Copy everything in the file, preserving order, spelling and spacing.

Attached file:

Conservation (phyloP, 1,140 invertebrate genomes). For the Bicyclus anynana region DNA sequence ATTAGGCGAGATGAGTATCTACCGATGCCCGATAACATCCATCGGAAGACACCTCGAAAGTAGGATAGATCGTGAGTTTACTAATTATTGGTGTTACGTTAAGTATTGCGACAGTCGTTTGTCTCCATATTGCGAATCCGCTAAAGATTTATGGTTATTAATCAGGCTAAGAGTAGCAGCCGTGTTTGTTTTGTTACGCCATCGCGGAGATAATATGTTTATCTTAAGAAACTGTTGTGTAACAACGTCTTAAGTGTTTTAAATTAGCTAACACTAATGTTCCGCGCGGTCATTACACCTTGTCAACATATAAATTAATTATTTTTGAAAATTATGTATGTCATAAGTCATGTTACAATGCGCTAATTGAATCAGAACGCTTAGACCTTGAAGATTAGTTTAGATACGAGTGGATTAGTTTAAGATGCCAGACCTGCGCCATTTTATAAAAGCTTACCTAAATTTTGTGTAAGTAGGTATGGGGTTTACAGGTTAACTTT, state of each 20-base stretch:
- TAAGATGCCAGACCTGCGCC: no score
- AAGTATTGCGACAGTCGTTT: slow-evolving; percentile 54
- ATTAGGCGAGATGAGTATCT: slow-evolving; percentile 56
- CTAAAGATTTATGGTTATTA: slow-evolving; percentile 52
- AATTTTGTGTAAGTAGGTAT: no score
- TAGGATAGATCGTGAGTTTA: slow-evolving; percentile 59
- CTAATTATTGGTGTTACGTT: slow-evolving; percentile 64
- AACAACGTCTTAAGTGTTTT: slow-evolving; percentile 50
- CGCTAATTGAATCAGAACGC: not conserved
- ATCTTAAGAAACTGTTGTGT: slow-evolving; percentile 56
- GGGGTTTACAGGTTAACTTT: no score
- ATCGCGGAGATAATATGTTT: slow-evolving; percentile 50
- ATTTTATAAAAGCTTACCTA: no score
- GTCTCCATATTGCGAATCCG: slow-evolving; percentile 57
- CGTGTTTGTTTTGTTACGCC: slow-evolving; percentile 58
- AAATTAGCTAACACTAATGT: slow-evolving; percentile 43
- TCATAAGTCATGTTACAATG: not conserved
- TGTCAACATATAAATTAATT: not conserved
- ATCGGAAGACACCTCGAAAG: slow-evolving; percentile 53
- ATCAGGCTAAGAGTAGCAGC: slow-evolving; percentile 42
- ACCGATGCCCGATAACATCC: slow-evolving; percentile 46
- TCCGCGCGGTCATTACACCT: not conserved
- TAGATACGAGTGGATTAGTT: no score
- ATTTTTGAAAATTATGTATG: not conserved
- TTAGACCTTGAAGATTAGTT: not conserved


Conservation (phyloP, 1,140 invertebrate genomes). For the Bicyclus anynana region DNA sequence ATTAGGCGAGATGAGTATCTACCGATGCCCGATAACATCCATCGGAAGACACCTCGAAAGTAGGATAGATCGTGAGTTTACTAATTATTGGTGTTACGTTAAGTATTGCGACAGTCGTTTGTCTCCATATTGCGAATCCGCTAAAGATTTATGGTTATTAATCAGGCTAAGAGTAGCAGCCGTGTTTGTTTTGTTACGCCATCGCGGAGATAATATGTTTATCTTAAGAAACTGTTGTGTAACAACGTCTTAAGTGTTTTAAATTAGCTAACACTAATGTTCCGCGCGGTCATTACACCTTGTCAACATATAAATTAATTATTTTTGAAAATTATGTATGTCATAAGTCATGTTACAATGCGCTAATTGAATCAGAACGCTTAGACCTTGAAGATTAGTTTAGATACGAGTGGATTAGTTTAAGATGCCAGACCTGCGCCATTTTATAAAAGCTTACCTAAATTTTGTGTAAGTAGGTATGGGGTTTACAGGTTAACTTT, state of each 20-base stretch:
- TAAGATGCCAGACCTGCGCC: no score
- AAGTATTGCGACAGTCGTTT: slow-evolving; percentile 54
- ATTAGGCGAGATGAGTATCT: slow-evolving; percentile 56
- CTAAAGATTTATGGTTATTA: slow-evolving; percentile 52
- AATTTTGTGTAAGTAGGTAT: no score
- TAGGATAGATCGTGAGTTTA: slow-evolving; percentile 59
- CTAATTATTGGTGTTACGTT: slow-evolving; percentile 64
- AACAACGTCTTAAGTGTTTT: slow-evolving; percentile 50
- CGCTAATTGAATCAGAACGC: not conserved
- ATCTTAAGAAACTGTTGTGT: slow-evolving; percentile 56
- GGGGTTTACAGGTTAACTTT: no score
- ATCGCGGAGATAATATGTTT: slow-evolving; percentile 50
- ATTTTATAAAAGCTTACCTA: no score
- GTCTCCATATTGCGAATCCG: slow-evolving; percentile 57
- CGTGTTTGTTTTGTTACGCC: slow-evolving; percentile 58
- AAATTAGCTAACACTAATGT: slow-evolving; percentile 43
- TCATAAGTCATGTTACAATG: not conserved
- TGTCAACATATAAATTAATT: not conserved
- ATCGGAAGACACCTCGAAAG: slow-evolving; percentile 53
- ATCAGGCTAAGAGTAGCAGC: slow-evolving; percentile 42
- ACCGATGCCCGATAACATCC: slow-evolving; percentile 46
- TCCGCGCGGTCATTACACCT: not conserved
- TAGATACGAGTGGATTAGTT: no score
- ATTTTTGAAAATTATGTATG: not conserved
- TTAGACCTTGAAGATTAGTT: not conserved